Unitarian Universalist congregations affirm and promote seven principles that act as strong values and moral guides.
- The inherent worth and dignity of every person.
- Justice, equity, and compassion in human relations.
- Acceptance of one another and encouragement to spiritual growth.
- A free and responsible search for truth and meaning.
- The right of conscience and the use of the democratic process within congregations and in society at large.
- The goal of world community with peace, liberty, and justice for all.
- Respect for the interdependent web of all existence of which we are a part.
My life in the church began not with a Baptism or Christening, but with a Dedication. This was the joining of my family and my congregation in their mission to look after my wellbeing and raise me in these seven principles. In the church I grew up in, differences were celebrated. Learning about differences allows our understanding and knowledge to grow in the search for truth and meaning by expanding our view beyond ourselves and our own experiences. It also is how we are able to truly and openly communicate with others.
That is a skill that is missing in a large portion of American society. People in every party, and not just the big two, need this skill. We all need this skill. We have forgotten it since our school days, or perhaps never learned it at all. Instead, we have learned to reject any reality that doesn’t align with ours. We have shut our ears, minds, and hearts to these other stories. We say that other viewpoints are false because we have not lived them, experienced them, felt them. We have lost the ability to understand and work together because we have lost the ability to listen.
Even as I write this, I recognize that I am also not perfect in this sense. While there are many issues I am willing and open to hearing other viewpoints on, there are issues so close to my heart that I am unable to empathize with a differing view. I am constantly working on keeping my heart, mind, and ears open to these other viewpoints, even if there are views I will not budge on. Those views form our values.
This is what America is missing. The corruption, name-calling, bickering, and stalemating in our politics has seeped into our entire society. Our values have been split and changed by the rhetoric of all our leaders. We are no longer unified in our values or views for this country.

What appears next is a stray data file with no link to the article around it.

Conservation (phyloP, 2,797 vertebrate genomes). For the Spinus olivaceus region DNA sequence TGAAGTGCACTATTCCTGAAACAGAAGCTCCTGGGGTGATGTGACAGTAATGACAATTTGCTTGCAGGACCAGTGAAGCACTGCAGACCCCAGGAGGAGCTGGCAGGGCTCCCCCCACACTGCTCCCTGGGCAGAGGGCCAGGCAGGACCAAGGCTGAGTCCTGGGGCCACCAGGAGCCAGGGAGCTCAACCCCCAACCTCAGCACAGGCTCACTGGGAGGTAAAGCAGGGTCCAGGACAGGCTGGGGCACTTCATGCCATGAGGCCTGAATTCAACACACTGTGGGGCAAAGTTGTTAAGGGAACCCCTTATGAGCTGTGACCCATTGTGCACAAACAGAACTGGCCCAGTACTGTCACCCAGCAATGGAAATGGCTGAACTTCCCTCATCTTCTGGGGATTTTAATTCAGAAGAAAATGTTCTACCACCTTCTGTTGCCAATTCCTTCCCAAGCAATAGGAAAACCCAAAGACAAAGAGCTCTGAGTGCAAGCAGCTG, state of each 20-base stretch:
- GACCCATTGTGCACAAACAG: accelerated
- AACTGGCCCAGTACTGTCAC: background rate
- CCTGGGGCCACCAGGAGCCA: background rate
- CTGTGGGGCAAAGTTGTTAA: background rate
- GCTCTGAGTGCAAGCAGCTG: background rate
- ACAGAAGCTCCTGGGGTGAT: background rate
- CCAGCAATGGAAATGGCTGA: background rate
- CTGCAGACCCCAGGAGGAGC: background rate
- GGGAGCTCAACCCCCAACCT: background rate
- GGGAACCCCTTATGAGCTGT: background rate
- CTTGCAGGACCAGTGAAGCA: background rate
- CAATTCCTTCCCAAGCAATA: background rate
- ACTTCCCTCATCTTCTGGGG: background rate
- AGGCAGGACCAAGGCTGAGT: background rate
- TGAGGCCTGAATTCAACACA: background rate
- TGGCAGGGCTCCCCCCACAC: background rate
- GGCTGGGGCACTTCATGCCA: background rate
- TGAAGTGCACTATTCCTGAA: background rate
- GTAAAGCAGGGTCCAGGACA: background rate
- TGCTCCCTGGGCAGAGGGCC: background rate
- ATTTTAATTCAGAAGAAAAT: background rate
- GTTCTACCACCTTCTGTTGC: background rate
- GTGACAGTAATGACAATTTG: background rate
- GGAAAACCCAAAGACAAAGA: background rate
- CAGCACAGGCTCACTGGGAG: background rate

There’s an idea that America once had this unity, though I’m not sure when. This country was founded on the freedom to have differences, but our history and our present both seem to be riddled with the oppression of differences being realized and fought over.
I dream of an America where differences are celebrated. Not everyone does, and I think that comes from a view that they won’t be celebrated among these differences. I think it comes from a fear that manifests as anger. It takes recognizing this within yourself to realize that celebrating all differences means everyone gets to celebrate who they are every single day.
There are two things I could share with someone to explain my hopes and dream for the world. Both come from the church I grew up in. The first is their affirmation.
“Love is the doctrine of our church;
The quest of truth is its sacrament,
And service is its prayer.
To dwell together in peace,
To seek knowledge in freedom,
To serve humanity in fellowship,
To the end that all souls shall
grow in harmony with the divine—
Thus do we covenant with each other.”
The second is the doxology.
“From all that below the skies
Let songs of faith and hope arise.
Let peace on earth, goodwill be sung,
From every land by every tongue.”
These were two of my favorite parts of church service growing up, and they’ve shaped my world view and values. They’ve shaped how I communicate. They’ve shaped my hopes, dreams, and life choices. They’ve shaped what I want America to be, which is true to the dreams it was founded on.
"We hold these truths to be self-evident, that all men are created equal, that they are endowed by their Creator with certain unalienable Rights, that among these are Life, Liberty and the pursuit of Happiness..."
Freedom, for all.